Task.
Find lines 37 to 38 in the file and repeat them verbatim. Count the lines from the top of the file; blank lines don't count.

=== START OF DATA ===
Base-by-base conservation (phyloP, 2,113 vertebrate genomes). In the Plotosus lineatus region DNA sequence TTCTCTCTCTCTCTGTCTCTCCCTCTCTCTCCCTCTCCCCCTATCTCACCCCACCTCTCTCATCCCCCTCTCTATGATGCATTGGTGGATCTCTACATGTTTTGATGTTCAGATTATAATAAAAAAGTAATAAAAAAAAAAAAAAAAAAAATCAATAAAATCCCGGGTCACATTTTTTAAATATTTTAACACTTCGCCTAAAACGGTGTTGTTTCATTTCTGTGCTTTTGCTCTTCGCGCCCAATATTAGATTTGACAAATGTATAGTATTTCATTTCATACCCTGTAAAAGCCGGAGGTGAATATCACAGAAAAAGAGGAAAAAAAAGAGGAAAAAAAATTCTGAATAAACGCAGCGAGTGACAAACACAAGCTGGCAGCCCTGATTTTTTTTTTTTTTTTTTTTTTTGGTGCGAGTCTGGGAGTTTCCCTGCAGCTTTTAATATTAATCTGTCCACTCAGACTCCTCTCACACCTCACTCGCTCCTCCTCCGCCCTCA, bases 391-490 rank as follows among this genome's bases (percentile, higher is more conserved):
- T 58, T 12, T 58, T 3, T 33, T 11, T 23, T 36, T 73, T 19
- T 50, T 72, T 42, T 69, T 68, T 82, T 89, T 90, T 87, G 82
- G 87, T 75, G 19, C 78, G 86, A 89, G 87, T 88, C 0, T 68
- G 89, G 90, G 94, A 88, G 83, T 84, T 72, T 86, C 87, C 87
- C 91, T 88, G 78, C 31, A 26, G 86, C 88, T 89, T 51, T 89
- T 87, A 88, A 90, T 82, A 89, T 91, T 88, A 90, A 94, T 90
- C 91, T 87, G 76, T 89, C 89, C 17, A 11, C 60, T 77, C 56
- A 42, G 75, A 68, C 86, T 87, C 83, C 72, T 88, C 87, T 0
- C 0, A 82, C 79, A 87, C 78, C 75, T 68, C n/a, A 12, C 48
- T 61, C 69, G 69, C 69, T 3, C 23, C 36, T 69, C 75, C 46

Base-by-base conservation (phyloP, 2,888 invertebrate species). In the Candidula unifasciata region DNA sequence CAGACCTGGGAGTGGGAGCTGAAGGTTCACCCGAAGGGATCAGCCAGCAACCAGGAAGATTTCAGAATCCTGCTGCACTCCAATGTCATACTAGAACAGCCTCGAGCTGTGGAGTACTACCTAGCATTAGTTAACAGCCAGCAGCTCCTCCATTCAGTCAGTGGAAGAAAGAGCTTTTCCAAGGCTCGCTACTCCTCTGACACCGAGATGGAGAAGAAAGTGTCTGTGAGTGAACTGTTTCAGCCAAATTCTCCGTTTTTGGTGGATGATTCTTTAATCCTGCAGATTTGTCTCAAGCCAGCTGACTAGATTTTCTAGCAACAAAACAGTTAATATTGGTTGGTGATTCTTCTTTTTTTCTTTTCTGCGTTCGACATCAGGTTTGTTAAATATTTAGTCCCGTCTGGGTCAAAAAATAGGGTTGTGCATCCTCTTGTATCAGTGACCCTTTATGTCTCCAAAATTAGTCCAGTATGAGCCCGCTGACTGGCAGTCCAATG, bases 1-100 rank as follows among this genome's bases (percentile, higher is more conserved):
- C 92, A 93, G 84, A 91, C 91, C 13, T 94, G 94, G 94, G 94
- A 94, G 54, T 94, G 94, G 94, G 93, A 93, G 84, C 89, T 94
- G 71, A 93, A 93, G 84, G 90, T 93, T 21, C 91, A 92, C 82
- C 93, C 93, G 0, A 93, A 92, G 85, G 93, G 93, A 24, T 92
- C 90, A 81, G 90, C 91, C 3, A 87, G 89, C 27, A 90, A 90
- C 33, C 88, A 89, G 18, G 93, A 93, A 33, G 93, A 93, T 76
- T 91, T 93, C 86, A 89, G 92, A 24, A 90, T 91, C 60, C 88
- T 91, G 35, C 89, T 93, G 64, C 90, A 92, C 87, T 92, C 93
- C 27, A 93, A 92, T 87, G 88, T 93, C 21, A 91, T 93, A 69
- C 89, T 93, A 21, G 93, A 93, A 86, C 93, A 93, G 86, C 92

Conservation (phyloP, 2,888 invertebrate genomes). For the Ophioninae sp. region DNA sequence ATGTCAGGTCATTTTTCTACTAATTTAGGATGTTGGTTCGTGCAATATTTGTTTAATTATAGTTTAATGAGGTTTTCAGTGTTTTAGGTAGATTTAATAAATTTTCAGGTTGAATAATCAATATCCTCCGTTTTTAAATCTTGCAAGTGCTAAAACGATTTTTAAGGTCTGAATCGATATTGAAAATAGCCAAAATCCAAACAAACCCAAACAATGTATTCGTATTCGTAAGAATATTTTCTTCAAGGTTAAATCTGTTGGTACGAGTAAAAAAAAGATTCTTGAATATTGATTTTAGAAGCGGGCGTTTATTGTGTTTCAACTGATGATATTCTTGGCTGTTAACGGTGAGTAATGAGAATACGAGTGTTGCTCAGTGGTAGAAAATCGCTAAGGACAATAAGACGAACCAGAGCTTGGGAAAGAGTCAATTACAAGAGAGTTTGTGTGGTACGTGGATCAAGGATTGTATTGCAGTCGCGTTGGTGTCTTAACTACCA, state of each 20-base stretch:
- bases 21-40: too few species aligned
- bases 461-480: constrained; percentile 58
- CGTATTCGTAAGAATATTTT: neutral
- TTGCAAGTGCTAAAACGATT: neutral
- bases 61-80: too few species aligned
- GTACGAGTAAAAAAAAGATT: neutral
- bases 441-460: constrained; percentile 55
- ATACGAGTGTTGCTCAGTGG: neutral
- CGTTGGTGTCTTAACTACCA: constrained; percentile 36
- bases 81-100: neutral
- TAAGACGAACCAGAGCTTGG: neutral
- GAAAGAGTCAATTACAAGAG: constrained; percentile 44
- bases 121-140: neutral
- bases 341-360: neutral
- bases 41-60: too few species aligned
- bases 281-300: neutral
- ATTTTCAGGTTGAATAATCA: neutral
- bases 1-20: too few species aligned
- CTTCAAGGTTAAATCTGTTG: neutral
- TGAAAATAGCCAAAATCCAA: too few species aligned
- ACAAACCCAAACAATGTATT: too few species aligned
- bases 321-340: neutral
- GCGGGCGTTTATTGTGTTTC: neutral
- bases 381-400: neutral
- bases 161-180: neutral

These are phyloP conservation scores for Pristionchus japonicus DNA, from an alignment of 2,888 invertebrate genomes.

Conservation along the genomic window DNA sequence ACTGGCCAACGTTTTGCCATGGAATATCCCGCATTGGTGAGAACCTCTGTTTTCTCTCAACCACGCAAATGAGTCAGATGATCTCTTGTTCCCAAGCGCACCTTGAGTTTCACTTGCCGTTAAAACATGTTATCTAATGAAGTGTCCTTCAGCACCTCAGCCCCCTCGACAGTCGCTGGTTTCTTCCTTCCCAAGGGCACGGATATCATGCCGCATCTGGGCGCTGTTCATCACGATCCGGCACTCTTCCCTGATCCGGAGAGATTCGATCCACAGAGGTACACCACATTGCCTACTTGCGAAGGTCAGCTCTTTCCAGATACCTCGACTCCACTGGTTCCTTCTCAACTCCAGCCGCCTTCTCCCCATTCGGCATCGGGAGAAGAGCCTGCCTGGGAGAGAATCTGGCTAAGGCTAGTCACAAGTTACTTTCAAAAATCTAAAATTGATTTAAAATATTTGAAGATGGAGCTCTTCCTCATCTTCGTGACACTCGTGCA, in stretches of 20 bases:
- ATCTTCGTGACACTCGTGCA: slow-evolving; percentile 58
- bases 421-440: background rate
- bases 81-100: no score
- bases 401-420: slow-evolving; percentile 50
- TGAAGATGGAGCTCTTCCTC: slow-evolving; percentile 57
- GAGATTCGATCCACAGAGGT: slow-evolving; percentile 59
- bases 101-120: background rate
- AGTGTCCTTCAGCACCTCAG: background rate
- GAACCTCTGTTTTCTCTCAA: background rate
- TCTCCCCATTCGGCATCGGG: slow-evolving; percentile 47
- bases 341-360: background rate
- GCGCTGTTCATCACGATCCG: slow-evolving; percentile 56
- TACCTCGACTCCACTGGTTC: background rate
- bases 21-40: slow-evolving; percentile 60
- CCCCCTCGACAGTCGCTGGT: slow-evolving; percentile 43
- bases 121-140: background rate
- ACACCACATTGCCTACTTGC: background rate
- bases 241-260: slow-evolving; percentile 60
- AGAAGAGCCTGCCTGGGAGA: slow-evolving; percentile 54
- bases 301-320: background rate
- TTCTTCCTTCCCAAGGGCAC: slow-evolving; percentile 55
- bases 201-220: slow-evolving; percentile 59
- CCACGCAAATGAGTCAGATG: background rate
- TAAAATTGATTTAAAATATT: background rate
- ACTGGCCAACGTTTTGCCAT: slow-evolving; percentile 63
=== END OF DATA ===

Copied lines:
- bases 341-360: neutral
- bases 41-60: too few species aligned